These kids don't want to follow any "established trail" and I don't blame
them as I wouldn't want to follow any trail anyone else made for me either.

> If you've ever hit "heavy brush" (which won't show on a map), then
> you will know what "impassible" means.

This is exactly why the OSM maps suck horribly when compared to USGS topo
maps in rugged country such as these Santa Cruz Mountain ranges are.

Everyone knows I love the OSM concept, and for roads, it works pretty well,
but for accurate terrain features, OSM sucks like you can't believe.

If OSM would work I would have told them to download OSMAnd~ (at least it's
free on Android - I don't know if OSMAnd~ is even on iOS which is
unfortunately always greatly limited in free ad free app availability).

> Small animals will cut a trail
> through that stuff, but for you to pass, you travel on your hands
> and knees along their trail.

A game trail is fine though, but often in chaparral you can only go over or
under, but not through it (which only people in chaparral would know).

Some of these hills are so steep that you can see even the deer slipped.

These kids will all be carrying a harness and climbing gear and they have
opted only for 100 feet of rope which they will re-use as needed on cliffs.

> And a couple hundred feet of that,
> is experience enough thanks. You couldn't do a mile of that stuff.
> And you can't stand up and run away screaming, because... you can't
> stand up in it. It's impossible to stand up. It's too thick.

The ravines out here are so steep and soft sided that I make the analogy
that to enter a ravine is like how the Japanese and Germans entered WWII.

You can always enter anywhere you like on your own terms, but once you are
in the ravine, then you can't leave the war on your own terms anymore.

The ravine controls where you will finally find peace, and that's usually
at a body of water at the bottom which, thankfully, is flat or at least
not clogged with impenetrable poison oak (you hope).

> That's why you use a proper trail. You want the experience to be
> enjoyable, not an "ode to exercise". When I went on that trip,
> I wasn't expecting to go through heavy brush.

These kids _want_ the challenge of taking their bearings at one mountaintop
and then descending down the mountain into the depths of the ravines to find
their way, by compass and topography, back to another high mountain point.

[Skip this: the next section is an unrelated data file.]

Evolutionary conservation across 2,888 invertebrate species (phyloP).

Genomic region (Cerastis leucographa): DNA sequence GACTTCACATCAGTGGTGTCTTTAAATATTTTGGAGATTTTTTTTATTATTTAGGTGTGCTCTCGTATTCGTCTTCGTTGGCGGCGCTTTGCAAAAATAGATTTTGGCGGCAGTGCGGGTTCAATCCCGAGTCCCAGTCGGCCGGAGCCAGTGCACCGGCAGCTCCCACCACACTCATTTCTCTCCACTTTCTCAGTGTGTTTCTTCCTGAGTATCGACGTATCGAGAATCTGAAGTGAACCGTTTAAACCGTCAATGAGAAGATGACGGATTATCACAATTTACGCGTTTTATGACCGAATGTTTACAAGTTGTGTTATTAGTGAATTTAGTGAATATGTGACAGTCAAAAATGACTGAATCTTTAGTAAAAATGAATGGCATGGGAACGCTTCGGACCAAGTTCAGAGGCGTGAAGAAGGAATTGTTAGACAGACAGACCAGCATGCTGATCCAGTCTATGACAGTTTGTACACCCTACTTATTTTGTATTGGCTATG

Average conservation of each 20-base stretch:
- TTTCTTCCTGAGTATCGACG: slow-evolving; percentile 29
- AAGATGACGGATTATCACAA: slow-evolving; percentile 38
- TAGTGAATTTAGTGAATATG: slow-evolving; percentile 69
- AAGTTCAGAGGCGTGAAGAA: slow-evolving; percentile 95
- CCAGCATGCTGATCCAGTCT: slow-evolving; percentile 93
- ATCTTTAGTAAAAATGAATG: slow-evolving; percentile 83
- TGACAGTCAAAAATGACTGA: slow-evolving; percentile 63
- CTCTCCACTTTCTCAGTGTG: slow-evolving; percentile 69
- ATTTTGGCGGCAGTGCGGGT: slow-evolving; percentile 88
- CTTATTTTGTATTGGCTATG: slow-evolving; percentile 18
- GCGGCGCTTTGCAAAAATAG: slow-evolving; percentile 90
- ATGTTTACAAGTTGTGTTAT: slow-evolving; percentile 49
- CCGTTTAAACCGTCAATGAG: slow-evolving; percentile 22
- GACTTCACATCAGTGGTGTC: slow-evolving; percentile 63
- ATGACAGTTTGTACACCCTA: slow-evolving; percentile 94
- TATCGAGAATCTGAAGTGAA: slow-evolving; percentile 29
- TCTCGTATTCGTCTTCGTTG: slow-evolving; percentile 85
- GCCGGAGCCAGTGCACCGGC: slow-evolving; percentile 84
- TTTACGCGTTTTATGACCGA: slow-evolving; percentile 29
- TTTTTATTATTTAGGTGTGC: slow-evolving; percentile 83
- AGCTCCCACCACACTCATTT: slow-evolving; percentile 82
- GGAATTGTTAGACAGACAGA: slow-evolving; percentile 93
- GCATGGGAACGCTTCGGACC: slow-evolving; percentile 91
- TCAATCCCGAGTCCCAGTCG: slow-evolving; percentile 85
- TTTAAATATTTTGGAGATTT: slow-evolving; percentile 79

To that end I made sure they had a few key free ad free compass type apps on
Android that I haven't had a chance to find on iOS yet for free.

*Azimuth Compass* (which is just a fast simple easy to use compass app).

*GPS Waypoint Finder* (points to objectives & gives distance information)

*mvglasow SatStat* (does nav stuff but also gives them cellular tower info)

> Going through heavy brush is fine if you're on your own property,
> and the purpose of the trip is to "cut trail". You can take your
> time, and do a couple hundred feet per day. The stuff I was going
> through, I think I'd want a battery chainsaw, rather than a
> machete.

I know rather well what you speak of as the greasewood and coyote brush are
easy to traverse but it gets worse in manzanita & toyon thickets and even
worse when the buckeye, canyon maple, madrones & oaks change to horridly
spiny ceanothus bushes which are the nastiest things this side of poison oak
vines coming out of the ground as thick as your forearm such that your feet
are a foot above the ground until they crash through and then you trip over
if you have any forward momentum (as you might on a hill).

> Established trails are boring, but they exist for a reason.

Between you and me, I doubt these kids will get anywhere near where they
"think" they will, as it's 10 miles point to point and they only have 3 days
to do it, but they have no idea how difficult this terrain is.

The parents are dropping them off at Mount Madonna and they are supposed to
call them for a pickup at the radio towers on Loma Prieta but I doubt
they'll make even half the distance.

Luckily you can drink the water in the streams out here (I drink it all the
time for example) and there aren't too many bugs to speak of. The mountain
lions will see you but you'll never see them. Rattlers aren't a problem and
neither are the coyote or bobcats so they're relatively safe as long as they
don't get too cold and wet crossing or walking in the cold water streams.

Just in case, they each have a tiny bottle of bleach (two drops per liter),
and they each have a knife and a physical compass and a first aid kid.

They came to me after having planned this for months where my job was merely
to supply them with iOS and Android apps that they could synchronize on.

I'm trying to find an iOS & Android free ad free _offline_ star chart
program for them at this moment where the three on Android I'm testing are
*Sky Map*

*Star Chart*

*Stellarium Mobile*

Since the goal is to help the kids and to help others learn how to navigate
completely offline using their iOS & Android smartphones, if anyone knows of
a free ad free iOS app that does the same thing as those above, let us know.

Andy Burnelli

Jan 1, 2022, 6:28:42 AM1/1/22
On Fri, 31 Dec 2021 23:38:12 -0600, sticks wrote:

> I use Gaia, it's free, and really works great. Used it from the Rockies
> in Canada, , Glacier Park in Montana, desert southwest, and always when
> I hike locally in the midwest. Most areas already have marked trails to
> follow, or you can make your own, or simply record where you go and
> create your new gpx file. It really does it all for free.
> There are other options you can pay for, but I've found the free stuff
> works great for me.

Thanks for pitching in since no one person knows everything about both iOS